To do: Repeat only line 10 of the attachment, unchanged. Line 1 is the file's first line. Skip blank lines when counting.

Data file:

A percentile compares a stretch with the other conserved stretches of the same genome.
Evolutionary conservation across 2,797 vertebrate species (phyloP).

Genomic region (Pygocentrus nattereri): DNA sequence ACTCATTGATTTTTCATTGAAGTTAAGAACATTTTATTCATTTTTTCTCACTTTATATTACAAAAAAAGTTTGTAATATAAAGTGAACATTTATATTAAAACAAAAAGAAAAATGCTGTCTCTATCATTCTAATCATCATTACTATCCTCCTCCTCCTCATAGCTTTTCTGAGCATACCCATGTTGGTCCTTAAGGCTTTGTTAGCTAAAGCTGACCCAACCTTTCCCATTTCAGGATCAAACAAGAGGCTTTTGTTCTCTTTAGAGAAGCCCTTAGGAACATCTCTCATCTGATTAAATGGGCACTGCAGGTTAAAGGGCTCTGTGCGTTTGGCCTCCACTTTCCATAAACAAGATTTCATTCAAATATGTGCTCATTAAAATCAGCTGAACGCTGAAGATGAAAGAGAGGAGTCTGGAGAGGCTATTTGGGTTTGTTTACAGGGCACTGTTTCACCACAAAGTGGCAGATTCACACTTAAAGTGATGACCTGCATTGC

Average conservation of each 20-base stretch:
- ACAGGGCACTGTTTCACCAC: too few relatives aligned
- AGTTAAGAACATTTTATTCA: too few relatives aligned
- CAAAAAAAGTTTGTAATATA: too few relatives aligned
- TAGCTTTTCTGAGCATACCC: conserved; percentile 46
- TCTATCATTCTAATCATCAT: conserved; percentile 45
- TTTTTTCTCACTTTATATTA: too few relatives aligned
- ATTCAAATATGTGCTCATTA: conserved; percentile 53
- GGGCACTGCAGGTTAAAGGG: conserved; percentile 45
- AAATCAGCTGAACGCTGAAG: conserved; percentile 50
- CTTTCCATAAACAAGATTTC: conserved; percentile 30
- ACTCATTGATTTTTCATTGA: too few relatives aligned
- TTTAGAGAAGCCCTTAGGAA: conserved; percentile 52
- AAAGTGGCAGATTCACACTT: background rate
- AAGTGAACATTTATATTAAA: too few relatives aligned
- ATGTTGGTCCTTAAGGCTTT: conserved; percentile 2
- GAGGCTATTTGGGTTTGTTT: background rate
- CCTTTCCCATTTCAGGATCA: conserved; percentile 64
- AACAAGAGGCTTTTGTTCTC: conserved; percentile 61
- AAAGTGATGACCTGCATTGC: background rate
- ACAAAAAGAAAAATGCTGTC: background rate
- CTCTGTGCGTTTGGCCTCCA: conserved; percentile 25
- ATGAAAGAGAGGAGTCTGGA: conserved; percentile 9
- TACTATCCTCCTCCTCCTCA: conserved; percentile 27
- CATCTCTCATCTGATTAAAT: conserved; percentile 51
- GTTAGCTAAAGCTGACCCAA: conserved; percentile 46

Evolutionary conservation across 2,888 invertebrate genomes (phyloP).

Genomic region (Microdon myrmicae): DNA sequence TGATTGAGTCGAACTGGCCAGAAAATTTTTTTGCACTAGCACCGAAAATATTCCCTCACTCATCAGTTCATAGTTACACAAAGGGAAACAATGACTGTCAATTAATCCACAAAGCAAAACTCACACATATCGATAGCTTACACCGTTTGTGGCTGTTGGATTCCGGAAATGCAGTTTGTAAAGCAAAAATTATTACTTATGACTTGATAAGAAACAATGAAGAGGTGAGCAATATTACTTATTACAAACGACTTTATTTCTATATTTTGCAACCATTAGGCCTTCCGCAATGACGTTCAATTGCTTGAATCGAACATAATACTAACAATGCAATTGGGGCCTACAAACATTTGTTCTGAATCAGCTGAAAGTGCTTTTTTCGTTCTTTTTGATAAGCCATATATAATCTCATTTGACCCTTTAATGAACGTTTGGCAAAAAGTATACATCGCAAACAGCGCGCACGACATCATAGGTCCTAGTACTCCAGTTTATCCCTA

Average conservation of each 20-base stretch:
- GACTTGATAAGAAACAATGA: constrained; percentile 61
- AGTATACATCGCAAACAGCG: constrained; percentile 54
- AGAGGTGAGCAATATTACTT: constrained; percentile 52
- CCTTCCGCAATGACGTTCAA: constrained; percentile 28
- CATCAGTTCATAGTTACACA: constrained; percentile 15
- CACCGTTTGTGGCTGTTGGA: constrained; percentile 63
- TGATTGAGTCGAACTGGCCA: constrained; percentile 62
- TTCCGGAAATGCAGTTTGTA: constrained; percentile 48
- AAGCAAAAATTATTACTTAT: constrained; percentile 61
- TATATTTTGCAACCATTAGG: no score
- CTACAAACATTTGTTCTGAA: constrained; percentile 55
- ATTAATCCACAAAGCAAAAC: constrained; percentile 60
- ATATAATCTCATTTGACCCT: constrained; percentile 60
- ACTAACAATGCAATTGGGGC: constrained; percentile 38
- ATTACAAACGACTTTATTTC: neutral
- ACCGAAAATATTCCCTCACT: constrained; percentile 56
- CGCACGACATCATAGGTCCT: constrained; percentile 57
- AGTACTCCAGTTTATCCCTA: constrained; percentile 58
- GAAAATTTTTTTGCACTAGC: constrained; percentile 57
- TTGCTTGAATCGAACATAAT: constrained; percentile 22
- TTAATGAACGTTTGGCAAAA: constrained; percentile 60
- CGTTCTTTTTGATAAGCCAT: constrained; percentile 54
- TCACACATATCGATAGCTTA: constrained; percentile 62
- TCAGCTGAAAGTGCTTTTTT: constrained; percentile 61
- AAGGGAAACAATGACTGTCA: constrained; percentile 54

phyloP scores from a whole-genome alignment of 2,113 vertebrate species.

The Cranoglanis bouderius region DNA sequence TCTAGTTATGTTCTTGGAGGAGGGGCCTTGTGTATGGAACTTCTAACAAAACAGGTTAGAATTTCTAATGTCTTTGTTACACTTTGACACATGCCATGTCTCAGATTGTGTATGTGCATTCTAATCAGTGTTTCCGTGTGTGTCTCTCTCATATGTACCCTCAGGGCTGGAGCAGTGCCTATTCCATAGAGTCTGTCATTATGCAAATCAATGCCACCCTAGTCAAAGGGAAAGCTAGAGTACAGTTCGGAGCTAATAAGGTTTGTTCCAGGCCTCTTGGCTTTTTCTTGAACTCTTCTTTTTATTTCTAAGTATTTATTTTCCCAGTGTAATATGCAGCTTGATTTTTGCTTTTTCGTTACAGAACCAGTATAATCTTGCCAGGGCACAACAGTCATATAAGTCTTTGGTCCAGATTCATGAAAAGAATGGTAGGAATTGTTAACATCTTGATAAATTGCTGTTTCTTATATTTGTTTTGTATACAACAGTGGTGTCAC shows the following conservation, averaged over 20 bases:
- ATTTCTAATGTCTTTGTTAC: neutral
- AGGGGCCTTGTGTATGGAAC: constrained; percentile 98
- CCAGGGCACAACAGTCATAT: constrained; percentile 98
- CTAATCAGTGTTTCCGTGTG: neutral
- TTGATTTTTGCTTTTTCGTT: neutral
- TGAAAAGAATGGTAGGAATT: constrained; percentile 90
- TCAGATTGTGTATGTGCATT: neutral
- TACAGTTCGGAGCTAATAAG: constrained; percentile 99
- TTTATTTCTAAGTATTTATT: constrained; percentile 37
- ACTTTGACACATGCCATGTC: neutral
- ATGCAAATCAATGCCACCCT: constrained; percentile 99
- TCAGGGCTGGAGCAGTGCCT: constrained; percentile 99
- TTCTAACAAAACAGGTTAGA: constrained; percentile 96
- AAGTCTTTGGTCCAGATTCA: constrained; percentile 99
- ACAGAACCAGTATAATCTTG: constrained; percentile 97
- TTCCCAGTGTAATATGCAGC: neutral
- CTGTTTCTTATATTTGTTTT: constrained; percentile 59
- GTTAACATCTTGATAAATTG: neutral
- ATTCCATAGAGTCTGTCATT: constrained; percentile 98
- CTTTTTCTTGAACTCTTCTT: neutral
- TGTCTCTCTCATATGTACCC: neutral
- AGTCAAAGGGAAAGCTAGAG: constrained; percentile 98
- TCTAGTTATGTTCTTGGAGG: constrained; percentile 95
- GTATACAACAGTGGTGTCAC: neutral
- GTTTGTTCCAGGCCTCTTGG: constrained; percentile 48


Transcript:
- TTTTTTCTCACTTTATATTA: too few relatives aligned